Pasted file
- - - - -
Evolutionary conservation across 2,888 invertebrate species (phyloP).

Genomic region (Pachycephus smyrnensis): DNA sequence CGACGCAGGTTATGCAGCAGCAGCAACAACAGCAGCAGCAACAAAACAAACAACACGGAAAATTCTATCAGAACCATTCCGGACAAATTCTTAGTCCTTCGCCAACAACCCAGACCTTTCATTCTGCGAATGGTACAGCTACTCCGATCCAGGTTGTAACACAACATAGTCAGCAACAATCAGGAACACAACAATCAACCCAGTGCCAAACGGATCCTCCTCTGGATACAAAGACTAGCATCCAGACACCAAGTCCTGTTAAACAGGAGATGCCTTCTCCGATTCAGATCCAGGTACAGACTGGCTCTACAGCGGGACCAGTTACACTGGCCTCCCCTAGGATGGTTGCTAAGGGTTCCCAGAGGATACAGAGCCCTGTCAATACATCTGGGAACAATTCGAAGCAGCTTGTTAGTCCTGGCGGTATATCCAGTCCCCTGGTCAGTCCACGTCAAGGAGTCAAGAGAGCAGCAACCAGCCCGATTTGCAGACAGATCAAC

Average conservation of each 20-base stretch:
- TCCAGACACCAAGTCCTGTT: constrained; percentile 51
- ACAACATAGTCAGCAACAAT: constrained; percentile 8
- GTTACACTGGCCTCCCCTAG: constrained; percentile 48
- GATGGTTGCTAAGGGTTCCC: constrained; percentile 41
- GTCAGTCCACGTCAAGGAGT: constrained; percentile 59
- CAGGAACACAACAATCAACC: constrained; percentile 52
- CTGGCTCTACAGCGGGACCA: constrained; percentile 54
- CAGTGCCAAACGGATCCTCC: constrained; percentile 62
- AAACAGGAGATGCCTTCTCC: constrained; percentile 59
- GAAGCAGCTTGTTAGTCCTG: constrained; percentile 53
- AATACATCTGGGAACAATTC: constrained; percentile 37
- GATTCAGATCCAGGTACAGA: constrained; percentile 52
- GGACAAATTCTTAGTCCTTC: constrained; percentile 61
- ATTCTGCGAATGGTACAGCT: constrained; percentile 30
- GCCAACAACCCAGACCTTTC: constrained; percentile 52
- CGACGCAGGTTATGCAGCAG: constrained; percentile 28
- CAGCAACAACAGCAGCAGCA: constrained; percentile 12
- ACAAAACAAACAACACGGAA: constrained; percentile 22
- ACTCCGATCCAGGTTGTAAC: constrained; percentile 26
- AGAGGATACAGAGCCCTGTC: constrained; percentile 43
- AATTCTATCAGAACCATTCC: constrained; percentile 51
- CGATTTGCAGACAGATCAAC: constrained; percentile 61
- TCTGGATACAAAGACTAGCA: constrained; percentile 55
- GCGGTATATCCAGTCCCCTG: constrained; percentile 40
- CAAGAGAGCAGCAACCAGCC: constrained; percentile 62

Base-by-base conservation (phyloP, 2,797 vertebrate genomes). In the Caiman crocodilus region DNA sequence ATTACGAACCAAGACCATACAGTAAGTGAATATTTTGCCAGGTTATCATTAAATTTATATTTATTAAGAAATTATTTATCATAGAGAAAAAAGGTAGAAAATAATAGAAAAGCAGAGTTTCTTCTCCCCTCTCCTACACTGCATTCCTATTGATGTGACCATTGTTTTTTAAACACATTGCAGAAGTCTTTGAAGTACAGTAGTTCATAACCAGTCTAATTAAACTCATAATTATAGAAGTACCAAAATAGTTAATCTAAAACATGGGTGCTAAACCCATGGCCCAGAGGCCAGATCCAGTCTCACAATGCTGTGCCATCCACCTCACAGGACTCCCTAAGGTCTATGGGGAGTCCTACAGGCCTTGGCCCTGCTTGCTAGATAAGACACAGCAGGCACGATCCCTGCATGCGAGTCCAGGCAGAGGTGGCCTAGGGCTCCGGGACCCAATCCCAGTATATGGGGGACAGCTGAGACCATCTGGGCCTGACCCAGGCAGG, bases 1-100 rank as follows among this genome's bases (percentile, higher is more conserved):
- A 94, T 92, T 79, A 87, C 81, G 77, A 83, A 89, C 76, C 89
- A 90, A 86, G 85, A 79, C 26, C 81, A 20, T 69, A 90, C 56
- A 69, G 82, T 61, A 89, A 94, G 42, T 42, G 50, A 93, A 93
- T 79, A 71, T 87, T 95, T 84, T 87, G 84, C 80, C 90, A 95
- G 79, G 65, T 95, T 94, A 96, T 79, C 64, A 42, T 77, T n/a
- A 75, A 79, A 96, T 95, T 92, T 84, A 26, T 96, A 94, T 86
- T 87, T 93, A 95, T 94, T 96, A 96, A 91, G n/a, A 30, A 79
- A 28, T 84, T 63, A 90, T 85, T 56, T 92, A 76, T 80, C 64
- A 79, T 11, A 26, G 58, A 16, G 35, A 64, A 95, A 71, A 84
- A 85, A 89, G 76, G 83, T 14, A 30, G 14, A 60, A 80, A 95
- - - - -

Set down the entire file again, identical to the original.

Evolutionary conservation across 2,888 invertebrate species (phyloP).

Genomic region (Pachycephus smyrnensis): DNA sequence CGACGCAGGTTATGCAGCAGCAGCAACAACAGCAGCAGCAACAAAACAAACAACACGGAAAATTCTATCAGAACCATTCCGGACAAATTCTTAGTCCTTCGCCAACAACCCAGACCTTTCATTCTGCGAATGGTACAGCTACTCCGATCCAGGTTGTAACACAACATAGTCAGCAACAATCAGGAACACAACAATCAACCCAGTGCCAAACGGATCCTCCTCTGGATACAAAGACTAGCATCCAGACACCAAGTCCTGTTAAACAGGAGATGCCTTCTCCGATTCAGATCCAGGTACAGACTGGCTCTACAGCGGGACCAGTTACACTGGCCTCCCCTAGGATGGTTGCTAAGGGTTCCCAGAGGATACAGAGCCCTGTCAATACATCTGGGAACAATTCGAAGCAGCTTGTTAGTCCTGGCGGTATATCCAGTCCCCTGGTCAGTCCACGTCAAGGAGTCAAGAGAGCAGCAACCAGCCCGATTTGCAGACAGATCAAC

Average conservation of each 20-base stretch:
- TCCAGACACCAAGTCCTGTT: constrained; percentile 51
- ACAACATAGTCAGCAACAAT: constrained; percentile 8
- GTTACACTGGCCTCCCCTAG: constrained; percentile 48
- GATGGTTGCTAAGGGTTCCC: constrained; percentile 41
- GTCAGTCCACGTCAAGGAGT: constrained; percentile 59
- CAGGAACACAACAATCAACC: constrained; percentile 52
- CTGGCTCTACAGCGGGACCA: constrained; percentile 54
- CAGTGCCAAACGGATCCTCC: constrained; percentile 62
- AAACAGGAGATGCCTTCTCC: constrained; percentile 59
- GAAGCAGCTTGTTAGTCCTG: constrained; percentile 53
- AATACATCTGGGAACAATTC: constrained; percentile 37
- GATTCAGATCCAGGTACAGA: constrained; percentile 52
- GGACAAATTCTTAGTCCTTC: constrained; percentile 61
- ATTCTGCGAATGGTACAGCT: constrained; percentile 30
- GCCAACAACCCAGACCTTTC: constrained; percentile 52
- CGACGCAGGTTATGCAGCAG: constrained; percentile 28
- CAGCAACAACAGCAGCAGCA: constrained; percentile 12
- ACAAAACAAACAACACGGAA: constrained; percentile 22
- ACTCCGATCCAGGTTGTAAC: constrained; percentile 26
- AGAGGATACAGAGCCCTGTC: constrained; percentile 43
- AATTCTATCAGAACCATTCC: constrained; percentile 51
- CGATTTGCAGACAGATCAAC: constrained; percentile 61
- TCTGGATACAAAGACTAGCA: constrained; percentile 55
- GCGGTATATCCAGTCCCCTG: constrained; percentile 40
- CAAGAGAGCAGCAACCAGCC: constrained; percentile 62

Base-by-base conservation (phyloP, 2,797 vertebrate genomes). In the Caiman crocodilus region DNA sequence ATTACGAACCAAGACCATACAGTAAGTGAATATTTTGCCAGGTTATCATTAAATTTATATTTATTAAGAAATTATTTATCATAGAGAAAAAAGGTAGAAAATAATAGAAAAGCAGAGTTTCTTCTCCCCTCTCCTACACTGCATTCCTATTGATGTGACCATTGTTTTTTAAACACATTGCAGAAGTCTTTGAAGTACAGTAGTTCATAACCAGTCTAATTAAACTCATAATTATAGAAGTACCAAAATAGTTAATCTAAAACATGGGTGCTAAACCCATGGCCCAGAGGCCAGATCCAGTCTCACAATGCTGTGCCATCCACCTCACAGGACTCCCTAAGGTCTATGGGGAGTCCTACAGGCCTTGGCCCTGCTTGCTAGATAAGACACAGCAGGCACGATCCCTGCATGCGAGTCCAGGCAGAGGTGGCCTAGGGCTCCGGGACCCAATCCCAGTATATGGGGGACAGCTGAGACCATCTGGGCCTGACCCAGGCAGG, bases 1-100 rank as follows among this genome's bases (percentile, higher is more conserved):
- A 94, T 92, T 79, A 87, C 81, G 77, A 83, A 89, C 76, C 89
- A 90, A 86, G 85, A 79, C 26, C 81, A 20, T 69, A 90, C 56
- A 69, G 82, T 61, A 89, A 94, G 42, T 42, G 50, A 93, A 93
- T 79, A 71, T 87, T 95, T 84, T 87, G 84, C 80, C 90, A 95
- G 79, G 65, T 95, T 94, A 96, T 79, C 64, A 42, T 77, T n/a
- A 75, A 79, A 96, T 95, T 92, T 84, A 26, T 96, A 94, T 86
- T 87, T 93, A 95, T 94, T 96, A 96, A 91, G n/a, A 30, A 79
- A 28, T 84, T 63, A 90, T 85, T 56, T 92, A 76, T 80, C 64
- A 79, T 11, A 26, G 58, A 16, G 35, A 64, A 95, A 71, A 84
- A 85, A 89, G 76, G 83, T 14, A 30, G 14, A 60, A 80, A 95